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6/26/2013 6:00:00 AM
Mountain lions focus of next seminar
Stealthy mountain lions keep their distance from humans, making them difficult to study.Courtesy
Stealthy mountain lions keep their distance from humans, making them difficult to study.
Courtesy

KINGMAN - Mountain lions are stealthy, mysterious, rarely seen and therefore extremely difficult to survey.

They also like to kill bighorn sheep, and researcher Heather Heimann will delve into the relationship between lions and sheep when the next installment of the Arizona Game and Fish Department's Summer Wildlife Series gets under way at 6:30 p.m. Friday at the Kingman Mohave County Library, 3269 N. Burbank Street.

"What Heather is doing will provide information for the department that has been elusive," said Zen Mocarski, public information officer for Game and Fish in Kingman.

"Mountain lions aren't often seen because they tend to avoid human contact and blend in well to their surroundings. This means little is known about the potential long-term impacts lions have on bighorn sheep."

The presentation will last 45 minutes, leaving about 15 minutes for a question and answer period, said Mocarski. Admission is free but seating is limited to the first 51 people, so Mocarski encouraged attendees to arrive early.

There are three more presentations: Wildlife Waters, July 12; Fishing Arizona - Crayfish, July 26; and the History of Archery, Aug. 9.

If you can't make it or get there too late to find a seat, the presentations are posted each week on the Region 3 Facebook site, which can be found on the Arizona Game and Fish website.

For more information, contact Mocarski at (928) 692-7700, ext. 2301 or by email at zmocarski@azgfd.gov.



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Reader Comments

Posted: Monday, July 1, 2013
Article comment by: Wiley coyote

Thanks Zen and V Stokes for the reply. I agree that it isn't so much a long term study of cats and bighorns that is needed, but a "big picture" study to better understand how increasing human population growth and your livestock can work in the desert in the long haul. Big Beef, Big Real Estate, Big Game Hunts and Big Government are all relatively new megafauna in the ecosystem and I'm not sure there is time left for a long term study.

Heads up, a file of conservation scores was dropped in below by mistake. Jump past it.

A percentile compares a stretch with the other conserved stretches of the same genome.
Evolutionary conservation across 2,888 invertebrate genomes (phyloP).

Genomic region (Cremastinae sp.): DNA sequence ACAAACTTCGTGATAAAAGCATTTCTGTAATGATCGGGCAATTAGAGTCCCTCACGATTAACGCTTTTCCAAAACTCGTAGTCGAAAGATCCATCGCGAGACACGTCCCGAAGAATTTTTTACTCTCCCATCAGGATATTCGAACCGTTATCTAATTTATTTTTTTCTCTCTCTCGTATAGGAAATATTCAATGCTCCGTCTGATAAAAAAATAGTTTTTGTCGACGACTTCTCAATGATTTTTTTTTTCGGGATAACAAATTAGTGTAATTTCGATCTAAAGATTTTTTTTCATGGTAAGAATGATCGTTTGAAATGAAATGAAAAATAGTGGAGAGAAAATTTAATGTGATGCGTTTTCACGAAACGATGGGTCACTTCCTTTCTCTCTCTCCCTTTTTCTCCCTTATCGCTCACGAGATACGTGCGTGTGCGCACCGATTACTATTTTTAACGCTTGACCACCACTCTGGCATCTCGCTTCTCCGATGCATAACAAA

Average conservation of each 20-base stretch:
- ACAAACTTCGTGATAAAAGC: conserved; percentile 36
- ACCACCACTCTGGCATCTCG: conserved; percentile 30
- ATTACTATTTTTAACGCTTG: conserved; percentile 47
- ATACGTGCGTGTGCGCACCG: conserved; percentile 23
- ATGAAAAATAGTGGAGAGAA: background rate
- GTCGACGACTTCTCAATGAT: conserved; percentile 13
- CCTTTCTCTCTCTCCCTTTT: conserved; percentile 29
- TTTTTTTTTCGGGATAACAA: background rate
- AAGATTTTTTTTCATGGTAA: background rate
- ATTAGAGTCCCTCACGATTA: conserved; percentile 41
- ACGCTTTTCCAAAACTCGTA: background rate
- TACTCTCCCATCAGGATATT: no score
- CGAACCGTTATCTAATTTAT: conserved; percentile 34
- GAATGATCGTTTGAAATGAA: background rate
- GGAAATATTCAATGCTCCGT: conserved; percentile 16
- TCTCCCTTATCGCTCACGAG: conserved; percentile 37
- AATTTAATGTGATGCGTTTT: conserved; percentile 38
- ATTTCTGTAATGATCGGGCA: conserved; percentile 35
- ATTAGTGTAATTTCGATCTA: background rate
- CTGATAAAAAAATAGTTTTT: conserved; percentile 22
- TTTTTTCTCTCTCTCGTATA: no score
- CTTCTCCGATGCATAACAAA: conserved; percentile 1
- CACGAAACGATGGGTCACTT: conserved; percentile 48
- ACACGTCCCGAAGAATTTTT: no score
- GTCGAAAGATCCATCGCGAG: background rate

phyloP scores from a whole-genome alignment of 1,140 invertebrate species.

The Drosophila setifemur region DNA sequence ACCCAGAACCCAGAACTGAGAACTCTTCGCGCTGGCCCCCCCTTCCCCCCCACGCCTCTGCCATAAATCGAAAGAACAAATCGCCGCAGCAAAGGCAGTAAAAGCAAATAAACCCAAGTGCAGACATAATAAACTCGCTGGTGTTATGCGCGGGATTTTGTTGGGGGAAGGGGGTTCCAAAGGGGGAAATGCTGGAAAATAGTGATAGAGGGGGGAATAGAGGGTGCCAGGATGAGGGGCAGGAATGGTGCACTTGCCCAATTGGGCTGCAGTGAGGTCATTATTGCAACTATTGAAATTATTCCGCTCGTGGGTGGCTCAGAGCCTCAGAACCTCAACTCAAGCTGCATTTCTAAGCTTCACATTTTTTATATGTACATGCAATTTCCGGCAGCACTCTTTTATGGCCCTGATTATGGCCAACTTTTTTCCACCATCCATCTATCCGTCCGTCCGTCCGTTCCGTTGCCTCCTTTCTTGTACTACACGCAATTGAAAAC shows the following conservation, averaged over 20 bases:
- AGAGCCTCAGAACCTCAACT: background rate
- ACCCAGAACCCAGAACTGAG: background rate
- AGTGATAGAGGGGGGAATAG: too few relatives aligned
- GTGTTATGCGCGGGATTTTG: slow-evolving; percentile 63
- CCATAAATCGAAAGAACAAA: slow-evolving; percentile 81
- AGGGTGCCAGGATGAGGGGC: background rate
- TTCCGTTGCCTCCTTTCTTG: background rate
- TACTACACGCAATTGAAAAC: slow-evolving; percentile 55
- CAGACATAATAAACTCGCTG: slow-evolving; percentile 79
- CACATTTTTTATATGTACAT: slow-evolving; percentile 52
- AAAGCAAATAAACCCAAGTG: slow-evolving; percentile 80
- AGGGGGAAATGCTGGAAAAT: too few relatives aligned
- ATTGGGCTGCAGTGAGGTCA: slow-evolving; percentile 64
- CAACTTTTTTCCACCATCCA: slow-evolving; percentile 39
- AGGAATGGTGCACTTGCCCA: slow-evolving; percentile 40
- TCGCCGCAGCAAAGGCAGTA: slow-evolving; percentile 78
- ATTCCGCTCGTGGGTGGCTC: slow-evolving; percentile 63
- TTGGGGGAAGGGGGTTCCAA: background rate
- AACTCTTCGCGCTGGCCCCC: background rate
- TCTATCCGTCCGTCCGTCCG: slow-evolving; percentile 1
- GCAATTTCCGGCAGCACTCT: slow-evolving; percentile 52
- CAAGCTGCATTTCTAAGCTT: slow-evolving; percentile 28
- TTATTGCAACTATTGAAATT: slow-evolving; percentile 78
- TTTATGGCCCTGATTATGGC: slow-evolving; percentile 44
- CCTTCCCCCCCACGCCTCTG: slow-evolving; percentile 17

No offense intended, but some may even question the scientific objectivity, considering the appearance of conflict of interest from an agency funded by the sport of killing the wildlife being managed. This could be seen to have some influence on the science which may continue to pressure trophy hunting as something good for business. Killing off the prize males may not really be best thing for the strength of their gene pool, which also insures us natural predators a healthier and challenging herd to thin out in the future.

Also, one other thing. From what I see, killing off us top predators with your contests doesn't seem to be supported by science to accomplish anything beneficial either, since many times more of us die as road kill or natural causes anyway. It really only glorifies senseless killing with bad science, while disrupting a highly evolved social order and causing great pain and sorrow to a fellow intelligent species.

Please let me know if I'm just guessing or being emotional.


Posted: Saturday, June 29, 2013
Article comment by: N A

What would we do without big government (Masters)

Posted: Friday, June 28, 2013
Article comment by: V Stokes

@ Zen Mocarski

Thank you for a clear and concise summary.

I'm sure Wiley was sincere...but just didn't have a "larger picture" perspective.


Posted: Friday, June 28, 2013
Article comment by: Zen Mocarski

Wiley - Any animals that have lived together for thousands of years face much different challenges today than they once did, such as loss of habitat and fragmentation by roadways and communities. Also, one of the biggest impacts to bighorn sheep is disease which was introduced into native populations by domestic livestock. Unlike domestic livestock, which evolved with these diseases, the native bighorns have no natural immunity. It is also suspected that mountain lions now exist at higher densities in these desert areas than historically because of introduced alternative prey sources (cattle, burros, stray pets, etc.). When combined, these factors are often enough to put bighorn populations over the edge in terms of viability. What you write is based on an assumption that humans have not already impacted wildlife, which is clearly untrue. When drought and disease led to a massive die-off in the Black Mountains, management became critical. Few bighorn sheep are hunted, and only the males are taken, meaning there is virtually no impact to the overall population since rams mate with many females. Lions, however, are indiscriminate killers, taking lambs, ewes, and rams. Depending on the number of lions in a particular area, there may be serious adverse impacts by just a few lions in regards to recovery. In other words, lions, over the course of a year, may be killing more sheep than are being introduced into a population. This is why research is so important, so decisions can be based in science and not on emotion or guess work.

Posted: Thursday, June 27, 2013
Article comment by: Wiley Coyote

"This means little is known about the potential long-term impacts lions have on bighorn sheep."

The fact that they have lived together for millions of years, without Game and Fish management, is a pretty convincing long term study. Mountain lions have huge self regulated territories. They kill each other off and manage their own populations. Bighorns and big cats would continue to get along fine and keep each others' species strongest without people shooting them.




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